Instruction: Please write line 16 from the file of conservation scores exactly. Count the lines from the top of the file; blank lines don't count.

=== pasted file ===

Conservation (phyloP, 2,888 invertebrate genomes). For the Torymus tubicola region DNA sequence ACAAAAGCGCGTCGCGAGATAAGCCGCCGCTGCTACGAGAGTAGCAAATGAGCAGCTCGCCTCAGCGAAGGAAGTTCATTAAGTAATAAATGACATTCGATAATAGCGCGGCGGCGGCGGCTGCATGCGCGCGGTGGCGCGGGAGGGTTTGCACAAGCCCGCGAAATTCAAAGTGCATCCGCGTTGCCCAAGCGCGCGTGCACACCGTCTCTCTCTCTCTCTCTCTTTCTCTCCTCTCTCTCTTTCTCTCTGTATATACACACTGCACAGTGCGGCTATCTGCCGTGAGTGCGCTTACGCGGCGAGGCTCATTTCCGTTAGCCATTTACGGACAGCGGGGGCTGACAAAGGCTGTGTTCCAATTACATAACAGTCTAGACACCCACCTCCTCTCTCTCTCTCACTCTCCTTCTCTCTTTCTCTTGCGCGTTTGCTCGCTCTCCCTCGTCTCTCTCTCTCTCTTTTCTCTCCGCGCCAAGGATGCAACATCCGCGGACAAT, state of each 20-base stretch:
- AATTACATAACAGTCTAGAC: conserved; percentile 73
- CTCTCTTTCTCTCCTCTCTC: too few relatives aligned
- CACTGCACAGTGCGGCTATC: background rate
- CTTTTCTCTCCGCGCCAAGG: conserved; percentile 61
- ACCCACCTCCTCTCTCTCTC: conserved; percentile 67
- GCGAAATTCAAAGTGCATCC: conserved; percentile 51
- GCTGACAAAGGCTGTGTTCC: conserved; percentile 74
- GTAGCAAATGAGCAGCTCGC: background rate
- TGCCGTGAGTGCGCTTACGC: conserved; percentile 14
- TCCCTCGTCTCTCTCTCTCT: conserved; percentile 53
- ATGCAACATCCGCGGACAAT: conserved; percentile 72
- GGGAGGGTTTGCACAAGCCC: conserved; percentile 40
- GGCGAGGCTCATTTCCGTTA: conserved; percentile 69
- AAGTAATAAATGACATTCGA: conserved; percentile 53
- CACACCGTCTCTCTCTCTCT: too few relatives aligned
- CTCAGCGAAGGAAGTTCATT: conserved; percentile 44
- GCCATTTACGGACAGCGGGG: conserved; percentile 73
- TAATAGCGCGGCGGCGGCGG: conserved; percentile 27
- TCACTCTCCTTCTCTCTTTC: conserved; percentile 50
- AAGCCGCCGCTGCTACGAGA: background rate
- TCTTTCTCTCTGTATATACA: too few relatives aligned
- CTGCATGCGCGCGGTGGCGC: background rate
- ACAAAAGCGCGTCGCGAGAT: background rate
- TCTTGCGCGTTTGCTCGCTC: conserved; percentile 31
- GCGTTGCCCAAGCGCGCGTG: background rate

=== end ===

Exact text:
- CACACCGTCTCTCTCTCTCT: too few relatives aligned